The third of six lagers recommended to us by Berlin-based American beer writer Joe Stange is from Belgium, but bears little resemblance to Jupiler or Stella Artois.
This time, instead of using us as guinea pigs, he’s directed us to a beer he personally knows and enjoys:
I have always liked this one, another fine Proefbrouwerij product. The Beersel Lager for the Drie Fonteinen restaurant is similar and also dry-hopped, and I like it enough that sometimes I have one there instead of a gueuze. Which is deranged.
It has 5.3% alcohol by volume, comes in a 330ml bottle, and we got ours from Beers of Europe for a not unreasonable £2.39.
Our expectations, based on the information on the label, were that it would be (a) quite dry and (b) a little grassy, perhaps even hinting at Poperinge Hommelbier.
Popping the bottle and pouring we got a glass of brassy, darkish yellow beer with a stable, pure white head of foam.
The aroma was… Hmm. Not hops, just a whiff of over-ripe banana, and a hint of vegetable-rack funkiness.
It took us a while to agree on how it tasted. Bailey (who is more sensitive to these things) detected a stale cardboard note and something like (very faint) smokiness. He dashed off to retrieve the cap from the kitchen counter; it was best before June 2016 so fairly elderly, it turns out.
Boak, on the other hand, just straight up liked it: the banana perfume, the toffeeish malt, that slight funkiness, and a throat-seizing, neverending bitterness (evoking mustard leaves, somehow) really pressed her buttons.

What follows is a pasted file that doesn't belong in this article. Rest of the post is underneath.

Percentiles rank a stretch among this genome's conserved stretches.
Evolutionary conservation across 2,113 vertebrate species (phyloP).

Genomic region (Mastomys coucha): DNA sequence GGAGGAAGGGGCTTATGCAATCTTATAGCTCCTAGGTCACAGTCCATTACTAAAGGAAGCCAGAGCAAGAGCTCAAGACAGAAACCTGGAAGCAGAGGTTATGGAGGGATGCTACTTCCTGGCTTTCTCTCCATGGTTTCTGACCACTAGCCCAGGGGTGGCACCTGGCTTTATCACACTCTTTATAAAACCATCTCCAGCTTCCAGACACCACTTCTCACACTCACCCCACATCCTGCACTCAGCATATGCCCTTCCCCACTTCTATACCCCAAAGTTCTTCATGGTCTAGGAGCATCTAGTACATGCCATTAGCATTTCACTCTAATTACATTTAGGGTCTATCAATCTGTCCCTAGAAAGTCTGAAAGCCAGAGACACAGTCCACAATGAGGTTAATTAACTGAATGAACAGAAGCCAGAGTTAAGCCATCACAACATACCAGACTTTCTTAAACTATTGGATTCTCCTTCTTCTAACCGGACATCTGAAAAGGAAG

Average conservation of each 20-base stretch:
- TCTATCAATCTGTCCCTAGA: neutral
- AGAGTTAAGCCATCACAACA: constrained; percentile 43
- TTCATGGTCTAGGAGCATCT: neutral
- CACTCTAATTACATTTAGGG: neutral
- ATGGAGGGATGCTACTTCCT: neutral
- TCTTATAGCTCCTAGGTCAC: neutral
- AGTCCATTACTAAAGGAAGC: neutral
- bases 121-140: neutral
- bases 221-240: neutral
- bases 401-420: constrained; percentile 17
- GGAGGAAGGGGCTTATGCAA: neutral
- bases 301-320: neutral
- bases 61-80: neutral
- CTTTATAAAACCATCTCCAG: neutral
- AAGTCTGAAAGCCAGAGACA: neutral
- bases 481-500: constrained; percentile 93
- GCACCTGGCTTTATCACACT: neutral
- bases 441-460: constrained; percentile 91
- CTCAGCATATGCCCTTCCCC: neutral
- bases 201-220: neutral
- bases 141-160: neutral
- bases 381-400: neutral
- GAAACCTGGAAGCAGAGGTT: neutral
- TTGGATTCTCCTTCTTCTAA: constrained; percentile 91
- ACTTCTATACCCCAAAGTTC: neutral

In what sense is this lager, we wondered? Would we have questioned it if the label had said (as so many Belgian beers do) ‘Blonde’? Probably not. We might have though it was a lagery Blonde but we wouldn’t have questioned its essential Blondeness. That is, looking a bit like lager but tasting heavier, thicker and fruitier.
By the end, we both agreed we liked it and that we could easily imagine ourselves drinking it as light relief between stronger, sourer or weirder beers in a bar in Belgium. But we also thought it would be good to try a fresh bottle where, presumably, the effects of dry-hopping might be more evident.
Not quite a hit, but certainly not a miss.
It’s interesting to give lager a close reading. It reminds us of when we did a jigsaw puzzle based on an M.C. Escher sketch. At first, it just looked like hundreds of identical dark grey pieces and seemed impossible but, after a few weeks, we’d zoned in on the distinctions: tight diagonal cross-hatch dark grey level 3 was distinct from loose horizontal cross-hatch dark grey 5. The human brain is good at detecting differences and if there aren’t any, it imagines them. Except in extreme cases, lager tends to taste like lager, and any tasting notes we offer (see mustard leaves, above) are tentative, and the distinctions they describe quite elusive.